Once the PVC pipes were set up on the greenhouse benches it was time to cover them, creating mini-greenhouses. This led to an introduction into the world of plasticulture. Tons and tons of plastic is used to grow our food. So much, that the word plasticulture is used to describe all the greenhouse coverings, drip irrigation, mulches, wind breaks, post harvest handling, marketing, and fertilization tools used to grow food crops.
There are a lot of different kinds, colors and weights of plastic to use when making a greenhouse, high tunnel or low tunnel. Here are the four kinds of plastic we picked and one non-plastic treatment:
1. Sun Master 70% Opacity overwintering film
From it's name you can tell that not much light gets through this white polyethylene plastic. It's the kind of plastic that is put over greenhouses or tunnels that house woody plants in the winter to keep temperatures within from fluctuating too much. So, it should be "warm" inside which will promote seed germination, but it will not be good place for leafy plants to actually grow.
2. Sun Master Greenhouse Film
This is the clear plastic that you would expect a greenhouse to be made out of. It is 6mm thick polyethylene and allows a whopping 92% light transmission through. So, this one should keep it "warm" inside as well as let plants grow because they will have some light. (I say some light because all the layers of plastic add up. If there are two layers of plastic on the greenhouse itself and one on the low tunnel only 78% of the available light can be transmitted through. On a dark winter day that isn't much light.)
3. Agribon+ AG19 Row Cover
This is a agricultural fabric but it made from plastic as well. Polyester and polypropylene strands are bonded together in a swirly random fashion resulting in the term "spunbonded". This makes a cloth like covering that allows water through, but doesn't actually absorb water as a true cloth would. Spunbonded fabric comes in a range of weights. The one we're using allows an 85% light transmission and weighs 0.55 oz/yd.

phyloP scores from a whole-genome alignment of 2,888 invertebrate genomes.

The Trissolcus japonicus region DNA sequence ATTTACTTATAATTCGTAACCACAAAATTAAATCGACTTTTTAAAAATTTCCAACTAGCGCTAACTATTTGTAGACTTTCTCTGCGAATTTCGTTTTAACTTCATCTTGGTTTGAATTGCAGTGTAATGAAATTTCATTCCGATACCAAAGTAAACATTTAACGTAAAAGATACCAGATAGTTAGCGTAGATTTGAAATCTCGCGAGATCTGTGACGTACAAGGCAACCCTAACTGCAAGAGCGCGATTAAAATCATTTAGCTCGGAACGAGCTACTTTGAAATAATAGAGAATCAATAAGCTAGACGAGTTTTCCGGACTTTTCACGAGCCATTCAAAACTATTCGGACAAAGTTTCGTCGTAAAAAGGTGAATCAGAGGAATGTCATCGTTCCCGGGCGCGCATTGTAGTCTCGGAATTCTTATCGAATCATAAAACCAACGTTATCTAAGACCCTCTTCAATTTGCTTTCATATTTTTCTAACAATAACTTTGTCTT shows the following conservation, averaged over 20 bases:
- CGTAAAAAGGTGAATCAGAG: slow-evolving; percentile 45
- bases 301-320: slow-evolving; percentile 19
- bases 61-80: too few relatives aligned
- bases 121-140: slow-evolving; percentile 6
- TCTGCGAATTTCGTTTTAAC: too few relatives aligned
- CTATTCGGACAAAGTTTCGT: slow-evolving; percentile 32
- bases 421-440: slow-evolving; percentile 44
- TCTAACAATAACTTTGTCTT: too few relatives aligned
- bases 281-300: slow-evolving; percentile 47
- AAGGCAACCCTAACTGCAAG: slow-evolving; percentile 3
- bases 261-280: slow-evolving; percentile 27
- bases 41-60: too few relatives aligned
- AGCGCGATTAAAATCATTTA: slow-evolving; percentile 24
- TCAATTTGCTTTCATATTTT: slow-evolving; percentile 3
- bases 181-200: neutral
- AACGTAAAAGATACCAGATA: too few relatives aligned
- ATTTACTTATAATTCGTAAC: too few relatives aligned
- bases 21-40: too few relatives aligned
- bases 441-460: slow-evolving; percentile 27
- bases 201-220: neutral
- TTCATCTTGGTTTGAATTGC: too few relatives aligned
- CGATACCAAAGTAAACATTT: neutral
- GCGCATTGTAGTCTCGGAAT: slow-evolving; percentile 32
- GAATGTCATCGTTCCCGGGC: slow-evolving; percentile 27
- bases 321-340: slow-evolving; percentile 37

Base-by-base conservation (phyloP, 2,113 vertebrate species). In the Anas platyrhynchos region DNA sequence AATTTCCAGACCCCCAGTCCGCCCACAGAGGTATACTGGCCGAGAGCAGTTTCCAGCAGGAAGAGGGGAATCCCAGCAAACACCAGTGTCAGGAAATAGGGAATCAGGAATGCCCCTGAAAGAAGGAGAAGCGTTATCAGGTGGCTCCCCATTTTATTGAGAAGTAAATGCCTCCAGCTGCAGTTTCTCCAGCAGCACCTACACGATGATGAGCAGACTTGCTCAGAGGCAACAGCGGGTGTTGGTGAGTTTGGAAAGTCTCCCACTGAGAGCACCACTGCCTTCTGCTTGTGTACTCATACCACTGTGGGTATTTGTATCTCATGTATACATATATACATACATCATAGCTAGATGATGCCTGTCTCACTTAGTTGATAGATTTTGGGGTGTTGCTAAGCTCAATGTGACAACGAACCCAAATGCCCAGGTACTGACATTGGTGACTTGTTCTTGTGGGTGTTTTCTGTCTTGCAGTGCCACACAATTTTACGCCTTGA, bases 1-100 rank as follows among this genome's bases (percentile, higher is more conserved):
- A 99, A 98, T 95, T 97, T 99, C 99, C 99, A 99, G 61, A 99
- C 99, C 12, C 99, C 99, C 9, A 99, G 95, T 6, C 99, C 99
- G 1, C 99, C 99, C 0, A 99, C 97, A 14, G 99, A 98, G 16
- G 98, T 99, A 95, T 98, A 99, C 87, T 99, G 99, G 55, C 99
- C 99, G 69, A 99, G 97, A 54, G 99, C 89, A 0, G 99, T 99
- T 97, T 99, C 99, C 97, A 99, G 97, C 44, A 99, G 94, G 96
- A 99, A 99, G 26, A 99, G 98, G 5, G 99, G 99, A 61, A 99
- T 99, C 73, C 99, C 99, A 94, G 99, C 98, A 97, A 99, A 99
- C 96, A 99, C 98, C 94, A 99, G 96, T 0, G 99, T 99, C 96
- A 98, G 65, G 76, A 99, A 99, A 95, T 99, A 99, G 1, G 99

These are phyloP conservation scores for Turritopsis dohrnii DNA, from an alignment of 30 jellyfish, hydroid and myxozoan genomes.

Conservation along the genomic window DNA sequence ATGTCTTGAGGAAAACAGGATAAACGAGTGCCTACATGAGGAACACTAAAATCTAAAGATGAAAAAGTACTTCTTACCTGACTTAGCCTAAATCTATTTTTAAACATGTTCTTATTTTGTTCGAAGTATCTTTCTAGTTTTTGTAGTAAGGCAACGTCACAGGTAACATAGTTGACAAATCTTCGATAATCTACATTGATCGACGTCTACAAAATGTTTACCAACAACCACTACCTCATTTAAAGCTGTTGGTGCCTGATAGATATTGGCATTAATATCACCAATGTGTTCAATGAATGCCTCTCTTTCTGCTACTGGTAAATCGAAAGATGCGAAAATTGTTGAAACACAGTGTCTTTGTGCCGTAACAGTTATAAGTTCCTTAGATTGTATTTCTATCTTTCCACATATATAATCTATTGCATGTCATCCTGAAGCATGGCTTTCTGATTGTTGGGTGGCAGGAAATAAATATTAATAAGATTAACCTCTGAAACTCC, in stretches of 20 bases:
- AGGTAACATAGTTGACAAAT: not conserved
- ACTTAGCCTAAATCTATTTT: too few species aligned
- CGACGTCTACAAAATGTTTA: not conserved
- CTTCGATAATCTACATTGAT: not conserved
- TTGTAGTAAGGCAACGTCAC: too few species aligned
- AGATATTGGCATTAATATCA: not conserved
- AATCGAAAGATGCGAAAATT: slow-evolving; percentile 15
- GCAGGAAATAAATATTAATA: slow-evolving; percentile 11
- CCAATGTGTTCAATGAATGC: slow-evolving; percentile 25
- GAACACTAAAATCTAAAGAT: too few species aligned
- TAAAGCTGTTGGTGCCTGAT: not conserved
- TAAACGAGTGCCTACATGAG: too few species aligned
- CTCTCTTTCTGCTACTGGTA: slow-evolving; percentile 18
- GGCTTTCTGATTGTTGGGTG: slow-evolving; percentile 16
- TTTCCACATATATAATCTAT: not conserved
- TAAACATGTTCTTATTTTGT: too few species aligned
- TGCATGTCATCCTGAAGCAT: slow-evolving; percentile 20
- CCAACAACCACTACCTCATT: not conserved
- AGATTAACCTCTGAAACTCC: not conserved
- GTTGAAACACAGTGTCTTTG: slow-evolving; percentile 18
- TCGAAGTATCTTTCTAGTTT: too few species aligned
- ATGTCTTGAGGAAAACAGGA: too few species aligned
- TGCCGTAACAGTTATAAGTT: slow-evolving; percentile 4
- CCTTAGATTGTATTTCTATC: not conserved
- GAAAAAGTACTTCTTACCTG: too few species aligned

4. Clear plastic with holes in it
I haven't sourced this plastic so I don't know much about it yet. It is far thinner than the other plastics we chose so presumably more light will be transmitted through. It is also covered in holes which allows better air flow.
5. KEN-BAR agritape heat mats
These obviously are not a covering, but they are the final treatment in this experiment. They still alter the plant's environment by keeping the soil and roots warm. Heat mats come in all sorts of shapes and sizes. This brand often is used by people who keep terrariums filled with snakes and other cold blooded animals that I wouldn't want to have for a pet. Right now we have the heat mats set to be 40 degrees Fahrenheit at night.
Every experiment needs a control. I forgot to take a picture, so you'll just have to take my word for it that there is a bench with a bottom layer of plastic and nothing else.